As in ice hockey, the goaltender is an individual who guards the net, in this case a makeshift area whose width is demarcated with available markers on the ground, such as the player's coats or snow piles.[17] The net's dimensions vary but are generally 4 to 6 feet (1.8 m) wide and approximately 2 to 3 feet (0.91 m) high. The goaltender may use a jacket or hat in order to stop the ball.[18] A variation played outdoors is boot hockey, played in the winter when most players are likely to be wearing boots,[19] and is a form of shinny;[20] the term boot hockey also refers to a variant of street hockey.

The rules are a mixture of those for ice hockey or floor hockey[21] and soccer. The primary equipment is a ball, usually a tennis ball,[22][23] though any suitable object may be used;[24] sticks are not used.[25] Each player may kick the ball, either in an attempt to score a goal by sending the ball past the goaltender into the net, by passing the ball to a teammate, or by advancing the ball into the opponents territory and chasing it. Some variants will forgo a goaltender.[26]

Players are allowed to use their hands to catch the ball, in the event that it is in the air, but are not allowed to pick it up off the ground. If a player does catch a ball, he or she is able to throw or place it on the ground, but only to themselves. In other words, the ball cannot be hand passed to another player, or thrown into the net.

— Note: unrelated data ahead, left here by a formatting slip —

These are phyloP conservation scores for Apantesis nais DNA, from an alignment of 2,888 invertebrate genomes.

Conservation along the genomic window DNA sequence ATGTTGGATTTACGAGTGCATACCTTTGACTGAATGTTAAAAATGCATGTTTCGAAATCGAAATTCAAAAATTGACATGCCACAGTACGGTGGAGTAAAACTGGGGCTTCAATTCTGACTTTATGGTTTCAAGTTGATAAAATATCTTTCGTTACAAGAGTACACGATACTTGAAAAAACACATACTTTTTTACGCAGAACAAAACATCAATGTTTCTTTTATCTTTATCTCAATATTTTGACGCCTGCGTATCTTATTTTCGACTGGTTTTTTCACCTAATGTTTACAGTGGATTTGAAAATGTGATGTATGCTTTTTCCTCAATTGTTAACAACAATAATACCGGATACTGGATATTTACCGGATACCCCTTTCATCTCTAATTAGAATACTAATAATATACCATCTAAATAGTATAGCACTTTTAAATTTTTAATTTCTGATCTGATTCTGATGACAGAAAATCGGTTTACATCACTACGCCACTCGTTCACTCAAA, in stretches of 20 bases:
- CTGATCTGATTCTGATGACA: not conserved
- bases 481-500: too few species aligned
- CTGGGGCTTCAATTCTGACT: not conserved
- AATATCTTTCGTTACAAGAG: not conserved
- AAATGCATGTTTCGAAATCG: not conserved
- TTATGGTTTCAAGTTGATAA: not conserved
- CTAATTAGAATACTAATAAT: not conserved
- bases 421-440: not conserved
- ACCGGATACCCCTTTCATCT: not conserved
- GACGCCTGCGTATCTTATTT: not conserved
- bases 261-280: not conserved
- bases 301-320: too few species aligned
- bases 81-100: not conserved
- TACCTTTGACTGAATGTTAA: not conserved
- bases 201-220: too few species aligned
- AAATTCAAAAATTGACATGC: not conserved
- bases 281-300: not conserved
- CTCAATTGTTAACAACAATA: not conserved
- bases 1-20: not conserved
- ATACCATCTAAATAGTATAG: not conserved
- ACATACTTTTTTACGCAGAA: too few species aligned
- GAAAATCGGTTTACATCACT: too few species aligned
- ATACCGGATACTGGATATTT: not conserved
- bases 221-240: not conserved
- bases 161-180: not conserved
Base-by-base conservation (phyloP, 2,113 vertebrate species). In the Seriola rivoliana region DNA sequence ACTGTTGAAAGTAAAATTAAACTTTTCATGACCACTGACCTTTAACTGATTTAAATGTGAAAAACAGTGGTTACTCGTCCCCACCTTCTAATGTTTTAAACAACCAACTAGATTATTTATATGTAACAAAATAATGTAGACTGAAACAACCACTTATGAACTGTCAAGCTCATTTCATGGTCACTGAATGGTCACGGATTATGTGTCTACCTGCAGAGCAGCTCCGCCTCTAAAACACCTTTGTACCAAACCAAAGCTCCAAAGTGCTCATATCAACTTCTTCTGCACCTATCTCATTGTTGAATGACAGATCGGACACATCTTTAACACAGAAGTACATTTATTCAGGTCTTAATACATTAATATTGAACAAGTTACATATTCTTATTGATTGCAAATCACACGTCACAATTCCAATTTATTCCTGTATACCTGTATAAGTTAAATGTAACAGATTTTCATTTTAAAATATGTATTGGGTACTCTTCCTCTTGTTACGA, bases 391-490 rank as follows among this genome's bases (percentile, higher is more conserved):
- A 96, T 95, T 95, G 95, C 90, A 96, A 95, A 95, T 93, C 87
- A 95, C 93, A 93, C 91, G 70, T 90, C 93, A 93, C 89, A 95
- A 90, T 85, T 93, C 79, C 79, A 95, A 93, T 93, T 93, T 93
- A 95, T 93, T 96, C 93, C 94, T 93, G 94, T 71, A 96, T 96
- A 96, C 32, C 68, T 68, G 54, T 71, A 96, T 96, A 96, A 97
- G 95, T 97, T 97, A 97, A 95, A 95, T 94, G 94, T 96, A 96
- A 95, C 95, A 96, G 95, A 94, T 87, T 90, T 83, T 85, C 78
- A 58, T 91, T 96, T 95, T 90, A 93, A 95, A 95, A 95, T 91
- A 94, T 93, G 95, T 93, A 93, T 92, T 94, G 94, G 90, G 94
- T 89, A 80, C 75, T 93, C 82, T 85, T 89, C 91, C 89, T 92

In organised events, helmets may be required,[27] and is recommended by some.[28] The game is considered to be a safe sport.[29]

One of the important rules is interference. If the goalie is kicked or pushed it is an interference and the team which was interfered is granted the ball and is no goal if it enters the net. There are also interferences during out of net play. The common playground interference is when people that aren't playing run into the way of the ball. The consequences differ for this sort of affair from a penalty shot to the interfered teams position. Arguing can be a big matter too. The majority of goaltenders tend to argue about disallowing goals, if it is interference, or them just claiming the ball never hit the net. In this case some will argue so much that the players will use an alternate method and give them a penalty shot. During a penalty shot players can call rebounds or no rebounds. Without rebounds it is an advantage for the defending team. They may also call slides or no slides. A slide is when the goalie charges towards the player taking the penalty shot and blocking the ball with their body.

Training use by sports professionals[edit]